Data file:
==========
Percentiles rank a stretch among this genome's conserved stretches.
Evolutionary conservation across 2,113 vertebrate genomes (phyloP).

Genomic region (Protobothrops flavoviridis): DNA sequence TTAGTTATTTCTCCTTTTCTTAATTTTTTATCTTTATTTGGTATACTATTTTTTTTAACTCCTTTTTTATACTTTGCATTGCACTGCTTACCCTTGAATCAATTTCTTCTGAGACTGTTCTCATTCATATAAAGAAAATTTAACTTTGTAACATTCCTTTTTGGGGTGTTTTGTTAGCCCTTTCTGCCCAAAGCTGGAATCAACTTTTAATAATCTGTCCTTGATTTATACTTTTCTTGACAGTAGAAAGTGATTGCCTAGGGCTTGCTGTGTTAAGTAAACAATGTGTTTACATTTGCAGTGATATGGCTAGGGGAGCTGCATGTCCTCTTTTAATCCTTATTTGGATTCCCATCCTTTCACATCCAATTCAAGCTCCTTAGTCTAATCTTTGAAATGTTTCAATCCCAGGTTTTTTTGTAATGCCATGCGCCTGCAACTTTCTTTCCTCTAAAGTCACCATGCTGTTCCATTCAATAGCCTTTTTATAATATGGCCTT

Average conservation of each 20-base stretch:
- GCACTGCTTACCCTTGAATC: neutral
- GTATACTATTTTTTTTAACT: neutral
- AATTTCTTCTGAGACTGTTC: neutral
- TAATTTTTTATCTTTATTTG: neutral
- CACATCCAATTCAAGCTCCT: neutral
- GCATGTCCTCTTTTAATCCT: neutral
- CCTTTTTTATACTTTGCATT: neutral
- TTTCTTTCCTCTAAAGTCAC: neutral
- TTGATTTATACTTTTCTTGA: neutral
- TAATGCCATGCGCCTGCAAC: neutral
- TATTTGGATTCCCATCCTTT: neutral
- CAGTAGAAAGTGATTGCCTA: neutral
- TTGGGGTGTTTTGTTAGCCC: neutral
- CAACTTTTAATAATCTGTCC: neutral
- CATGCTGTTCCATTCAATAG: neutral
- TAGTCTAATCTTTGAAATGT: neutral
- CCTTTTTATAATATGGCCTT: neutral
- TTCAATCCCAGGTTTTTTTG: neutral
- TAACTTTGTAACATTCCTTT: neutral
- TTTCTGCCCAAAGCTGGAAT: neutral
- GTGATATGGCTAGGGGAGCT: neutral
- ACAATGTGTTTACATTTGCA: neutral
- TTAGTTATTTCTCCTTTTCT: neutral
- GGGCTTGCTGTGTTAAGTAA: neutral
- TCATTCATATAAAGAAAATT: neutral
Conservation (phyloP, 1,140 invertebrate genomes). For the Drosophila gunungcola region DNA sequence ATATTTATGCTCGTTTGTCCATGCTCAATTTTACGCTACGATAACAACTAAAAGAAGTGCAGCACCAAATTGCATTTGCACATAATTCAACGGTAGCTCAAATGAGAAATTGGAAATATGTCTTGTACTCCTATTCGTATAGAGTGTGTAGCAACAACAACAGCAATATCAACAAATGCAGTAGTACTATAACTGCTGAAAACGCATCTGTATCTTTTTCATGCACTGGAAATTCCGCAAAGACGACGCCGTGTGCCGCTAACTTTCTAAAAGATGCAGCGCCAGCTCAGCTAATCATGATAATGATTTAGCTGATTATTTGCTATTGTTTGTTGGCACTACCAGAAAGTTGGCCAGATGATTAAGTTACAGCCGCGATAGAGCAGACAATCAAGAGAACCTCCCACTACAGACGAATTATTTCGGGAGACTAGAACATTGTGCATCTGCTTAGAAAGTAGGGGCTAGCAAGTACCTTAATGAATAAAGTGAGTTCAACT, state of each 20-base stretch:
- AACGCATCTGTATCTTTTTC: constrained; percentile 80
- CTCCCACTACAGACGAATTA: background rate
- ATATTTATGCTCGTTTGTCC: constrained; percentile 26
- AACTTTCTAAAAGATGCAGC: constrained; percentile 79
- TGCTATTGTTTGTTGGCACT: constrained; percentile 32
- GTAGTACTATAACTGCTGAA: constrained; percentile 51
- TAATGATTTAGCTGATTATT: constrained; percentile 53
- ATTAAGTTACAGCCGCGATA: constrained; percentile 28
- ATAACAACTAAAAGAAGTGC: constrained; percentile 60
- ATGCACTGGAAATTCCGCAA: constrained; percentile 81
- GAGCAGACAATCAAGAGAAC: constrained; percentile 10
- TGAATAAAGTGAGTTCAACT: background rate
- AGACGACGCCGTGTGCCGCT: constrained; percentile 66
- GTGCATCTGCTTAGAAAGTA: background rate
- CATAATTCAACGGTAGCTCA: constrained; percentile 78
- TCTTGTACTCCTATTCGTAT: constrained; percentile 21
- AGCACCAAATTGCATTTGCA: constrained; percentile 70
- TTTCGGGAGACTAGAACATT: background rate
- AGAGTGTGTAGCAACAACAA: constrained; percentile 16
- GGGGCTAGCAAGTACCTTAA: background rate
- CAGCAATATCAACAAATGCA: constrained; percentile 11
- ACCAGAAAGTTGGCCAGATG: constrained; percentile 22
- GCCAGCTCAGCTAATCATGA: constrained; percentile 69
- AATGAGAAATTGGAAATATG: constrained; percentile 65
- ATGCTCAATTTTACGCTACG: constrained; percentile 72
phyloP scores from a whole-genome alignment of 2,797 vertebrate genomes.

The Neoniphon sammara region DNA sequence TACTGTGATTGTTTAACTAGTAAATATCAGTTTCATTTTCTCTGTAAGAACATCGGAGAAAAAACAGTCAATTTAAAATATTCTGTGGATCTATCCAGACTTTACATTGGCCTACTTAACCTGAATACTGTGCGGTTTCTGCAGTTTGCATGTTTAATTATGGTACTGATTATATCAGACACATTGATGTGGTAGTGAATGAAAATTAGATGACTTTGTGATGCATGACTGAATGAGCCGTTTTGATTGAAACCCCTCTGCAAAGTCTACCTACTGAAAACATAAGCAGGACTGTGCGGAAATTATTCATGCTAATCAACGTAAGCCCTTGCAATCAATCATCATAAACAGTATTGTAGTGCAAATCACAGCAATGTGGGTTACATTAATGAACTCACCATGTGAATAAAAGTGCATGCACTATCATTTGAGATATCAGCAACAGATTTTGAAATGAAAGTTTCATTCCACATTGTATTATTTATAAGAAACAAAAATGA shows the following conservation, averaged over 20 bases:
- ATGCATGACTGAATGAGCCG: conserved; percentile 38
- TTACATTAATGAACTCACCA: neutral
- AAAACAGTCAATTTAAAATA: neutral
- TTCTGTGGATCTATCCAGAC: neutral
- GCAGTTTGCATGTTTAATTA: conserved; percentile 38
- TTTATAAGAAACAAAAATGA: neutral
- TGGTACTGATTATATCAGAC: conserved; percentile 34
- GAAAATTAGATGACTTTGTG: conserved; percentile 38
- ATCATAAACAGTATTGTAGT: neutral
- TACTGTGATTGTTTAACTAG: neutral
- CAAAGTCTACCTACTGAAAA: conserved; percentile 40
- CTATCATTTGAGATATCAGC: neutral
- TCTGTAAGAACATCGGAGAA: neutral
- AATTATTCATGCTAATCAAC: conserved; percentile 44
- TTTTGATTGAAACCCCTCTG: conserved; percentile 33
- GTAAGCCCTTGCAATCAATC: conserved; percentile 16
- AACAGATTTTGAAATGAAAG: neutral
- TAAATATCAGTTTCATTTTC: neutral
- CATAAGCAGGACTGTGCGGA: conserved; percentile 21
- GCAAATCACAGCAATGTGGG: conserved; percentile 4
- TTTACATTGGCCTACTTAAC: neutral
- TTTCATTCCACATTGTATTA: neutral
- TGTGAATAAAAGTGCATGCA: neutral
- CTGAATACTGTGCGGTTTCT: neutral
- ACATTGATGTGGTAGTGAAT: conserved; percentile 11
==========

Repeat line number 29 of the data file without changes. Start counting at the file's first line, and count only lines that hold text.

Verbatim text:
- TCATTCATATAAAGAAAATT: neutral